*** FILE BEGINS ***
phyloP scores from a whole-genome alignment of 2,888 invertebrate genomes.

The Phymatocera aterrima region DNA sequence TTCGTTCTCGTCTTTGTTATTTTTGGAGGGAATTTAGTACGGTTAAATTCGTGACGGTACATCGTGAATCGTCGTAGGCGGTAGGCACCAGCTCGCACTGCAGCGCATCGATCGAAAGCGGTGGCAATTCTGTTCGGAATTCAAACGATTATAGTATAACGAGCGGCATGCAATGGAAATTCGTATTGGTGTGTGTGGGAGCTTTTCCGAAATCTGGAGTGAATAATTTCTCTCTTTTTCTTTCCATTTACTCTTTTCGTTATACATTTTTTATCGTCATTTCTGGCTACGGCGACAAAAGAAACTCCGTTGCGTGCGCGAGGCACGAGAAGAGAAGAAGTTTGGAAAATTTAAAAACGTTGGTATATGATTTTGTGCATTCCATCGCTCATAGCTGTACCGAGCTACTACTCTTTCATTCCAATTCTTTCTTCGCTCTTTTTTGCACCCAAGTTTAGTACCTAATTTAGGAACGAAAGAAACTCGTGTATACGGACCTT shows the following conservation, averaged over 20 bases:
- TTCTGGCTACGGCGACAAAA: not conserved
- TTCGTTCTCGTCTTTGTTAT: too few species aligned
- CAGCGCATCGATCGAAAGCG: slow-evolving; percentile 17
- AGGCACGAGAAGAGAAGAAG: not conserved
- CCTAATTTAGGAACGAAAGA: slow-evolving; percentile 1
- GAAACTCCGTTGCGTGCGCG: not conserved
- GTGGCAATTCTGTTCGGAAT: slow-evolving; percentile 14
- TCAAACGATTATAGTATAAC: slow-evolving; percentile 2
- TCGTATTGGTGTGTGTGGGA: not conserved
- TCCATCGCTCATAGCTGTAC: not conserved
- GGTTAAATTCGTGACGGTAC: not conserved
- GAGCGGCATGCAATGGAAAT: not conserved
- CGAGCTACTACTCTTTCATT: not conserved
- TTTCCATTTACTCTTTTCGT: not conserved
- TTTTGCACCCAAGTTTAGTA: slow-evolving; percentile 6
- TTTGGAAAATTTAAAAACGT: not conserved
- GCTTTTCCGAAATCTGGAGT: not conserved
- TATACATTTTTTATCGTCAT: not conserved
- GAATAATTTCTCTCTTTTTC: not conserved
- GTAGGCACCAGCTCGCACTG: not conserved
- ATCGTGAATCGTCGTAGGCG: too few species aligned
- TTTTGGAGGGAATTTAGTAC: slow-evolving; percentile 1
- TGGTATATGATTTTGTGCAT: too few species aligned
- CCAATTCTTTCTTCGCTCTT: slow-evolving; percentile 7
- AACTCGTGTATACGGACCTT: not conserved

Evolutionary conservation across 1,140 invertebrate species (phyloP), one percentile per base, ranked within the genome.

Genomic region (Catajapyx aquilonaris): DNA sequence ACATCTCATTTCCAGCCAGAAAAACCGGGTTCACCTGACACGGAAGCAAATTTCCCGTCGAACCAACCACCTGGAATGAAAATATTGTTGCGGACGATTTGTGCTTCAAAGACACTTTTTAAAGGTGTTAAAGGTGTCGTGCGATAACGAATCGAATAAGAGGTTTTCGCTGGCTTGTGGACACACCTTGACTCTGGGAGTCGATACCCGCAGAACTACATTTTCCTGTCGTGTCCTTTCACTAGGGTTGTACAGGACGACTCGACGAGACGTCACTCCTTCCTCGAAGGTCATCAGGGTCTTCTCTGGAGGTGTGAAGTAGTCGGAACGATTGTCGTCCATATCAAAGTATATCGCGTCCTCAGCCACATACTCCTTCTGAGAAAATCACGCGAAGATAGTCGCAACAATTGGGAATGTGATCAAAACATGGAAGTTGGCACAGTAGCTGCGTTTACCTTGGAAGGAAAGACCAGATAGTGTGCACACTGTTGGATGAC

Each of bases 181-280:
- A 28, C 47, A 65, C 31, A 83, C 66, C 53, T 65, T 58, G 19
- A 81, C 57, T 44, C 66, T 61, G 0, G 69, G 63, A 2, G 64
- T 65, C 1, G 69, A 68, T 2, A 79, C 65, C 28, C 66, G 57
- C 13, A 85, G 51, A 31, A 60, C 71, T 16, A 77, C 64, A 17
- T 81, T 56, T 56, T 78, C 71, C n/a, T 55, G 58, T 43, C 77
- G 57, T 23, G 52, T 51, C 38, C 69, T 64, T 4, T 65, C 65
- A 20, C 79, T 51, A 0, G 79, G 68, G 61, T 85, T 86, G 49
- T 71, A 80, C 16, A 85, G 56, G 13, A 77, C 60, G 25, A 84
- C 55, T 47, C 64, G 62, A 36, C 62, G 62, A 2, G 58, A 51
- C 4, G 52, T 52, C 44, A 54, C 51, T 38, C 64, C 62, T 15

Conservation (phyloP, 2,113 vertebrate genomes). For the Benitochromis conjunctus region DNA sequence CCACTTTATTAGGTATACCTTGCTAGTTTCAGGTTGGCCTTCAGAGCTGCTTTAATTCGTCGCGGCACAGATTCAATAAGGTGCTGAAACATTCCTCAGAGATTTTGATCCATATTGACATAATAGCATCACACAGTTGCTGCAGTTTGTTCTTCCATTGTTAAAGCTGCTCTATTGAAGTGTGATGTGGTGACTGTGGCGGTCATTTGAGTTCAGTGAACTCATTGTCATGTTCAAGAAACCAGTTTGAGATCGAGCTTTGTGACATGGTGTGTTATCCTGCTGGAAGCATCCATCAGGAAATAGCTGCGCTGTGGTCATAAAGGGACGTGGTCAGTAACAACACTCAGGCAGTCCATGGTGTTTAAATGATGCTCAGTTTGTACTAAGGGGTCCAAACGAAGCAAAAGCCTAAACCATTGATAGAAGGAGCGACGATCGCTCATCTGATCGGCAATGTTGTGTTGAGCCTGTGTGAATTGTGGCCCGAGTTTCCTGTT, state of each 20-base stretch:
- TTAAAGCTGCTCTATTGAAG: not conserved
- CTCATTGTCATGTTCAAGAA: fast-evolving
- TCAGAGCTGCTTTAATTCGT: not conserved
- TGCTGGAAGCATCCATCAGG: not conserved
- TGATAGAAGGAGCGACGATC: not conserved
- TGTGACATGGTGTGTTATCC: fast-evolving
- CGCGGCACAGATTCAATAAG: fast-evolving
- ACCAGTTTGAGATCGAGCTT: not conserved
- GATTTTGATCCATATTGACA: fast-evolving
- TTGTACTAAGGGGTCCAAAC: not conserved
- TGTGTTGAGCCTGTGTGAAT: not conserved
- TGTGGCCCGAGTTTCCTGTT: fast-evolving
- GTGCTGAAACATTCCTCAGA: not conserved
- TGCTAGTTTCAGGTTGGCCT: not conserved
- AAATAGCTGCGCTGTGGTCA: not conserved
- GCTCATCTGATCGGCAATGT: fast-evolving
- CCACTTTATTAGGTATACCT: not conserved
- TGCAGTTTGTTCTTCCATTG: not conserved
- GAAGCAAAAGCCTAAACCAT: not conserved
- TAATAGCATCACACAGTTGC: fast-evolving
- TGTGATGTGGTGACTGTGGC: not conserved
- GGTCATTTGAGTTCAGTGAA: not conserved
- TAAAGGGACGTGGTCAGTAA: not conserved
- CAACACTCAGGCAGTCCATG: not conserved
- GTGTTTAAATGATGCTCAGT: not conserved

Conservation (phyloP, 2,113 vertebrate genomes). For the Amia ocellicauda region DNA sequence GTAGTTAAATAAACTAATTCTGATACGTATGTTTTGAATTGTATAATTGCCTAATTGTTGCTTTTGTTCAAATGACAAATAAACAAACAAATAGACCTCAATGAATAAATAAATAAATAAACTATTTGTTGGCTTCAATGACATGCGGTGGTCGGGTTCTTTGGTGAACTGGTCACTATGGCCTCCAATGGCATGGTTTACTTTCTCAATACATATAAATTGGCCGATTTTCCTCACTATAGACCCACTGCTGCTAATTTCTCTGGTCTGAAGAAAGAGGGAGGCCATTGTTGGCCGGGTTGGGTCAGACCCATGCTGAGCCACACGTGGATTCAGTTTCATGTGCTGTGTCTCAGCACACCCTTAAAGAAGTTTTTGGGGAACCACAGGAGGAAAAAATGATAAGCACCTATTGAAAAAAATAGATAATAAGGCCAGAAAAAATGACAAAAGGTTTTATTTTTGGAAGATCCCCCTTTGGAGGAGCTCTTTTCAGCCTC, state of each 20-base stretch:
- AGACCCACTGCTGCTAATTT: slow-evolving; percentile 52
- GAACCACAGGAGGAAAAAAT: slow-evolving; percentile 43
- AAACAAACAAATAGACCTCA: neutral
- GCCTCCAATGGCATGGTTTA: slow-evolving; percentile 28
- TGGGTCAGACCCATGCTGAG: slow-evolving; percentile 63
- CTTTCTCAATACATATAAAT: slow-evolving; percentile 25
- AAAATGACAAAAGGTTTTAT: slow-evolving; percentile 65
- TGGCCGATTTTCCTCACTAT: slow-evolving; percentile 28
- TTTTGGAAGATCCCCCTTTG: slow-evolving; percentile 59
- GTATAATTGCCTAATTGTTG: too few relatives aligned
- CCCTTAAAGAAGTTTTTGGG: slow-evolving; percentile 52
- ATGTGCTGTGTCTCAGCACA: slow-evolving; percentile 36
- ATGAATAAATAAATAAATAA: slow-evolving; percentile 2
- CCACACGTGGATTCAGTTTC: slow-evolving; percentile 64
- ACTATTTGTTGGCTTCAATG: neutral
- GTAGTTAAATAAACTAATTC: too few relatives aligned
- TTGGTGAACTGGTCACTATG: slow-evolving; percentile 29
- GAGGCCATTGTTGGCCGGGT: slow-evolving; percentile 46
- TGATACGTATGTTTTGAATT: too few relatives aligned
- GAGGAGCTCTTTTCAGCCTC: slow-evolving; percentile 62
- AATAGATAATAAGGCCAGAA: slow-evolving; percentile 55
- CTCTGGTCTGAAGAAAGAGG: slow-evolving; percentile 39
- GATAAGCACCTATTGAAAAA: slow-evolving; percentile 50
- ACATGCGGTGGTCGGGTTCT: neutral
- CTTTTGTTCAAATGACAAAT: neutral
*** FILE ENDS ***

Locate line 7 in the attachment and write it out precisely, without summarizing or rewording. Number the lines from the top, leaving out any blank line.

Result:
- CCTAATTTAGGAACGAAAGA: slow-evolving; percentile 1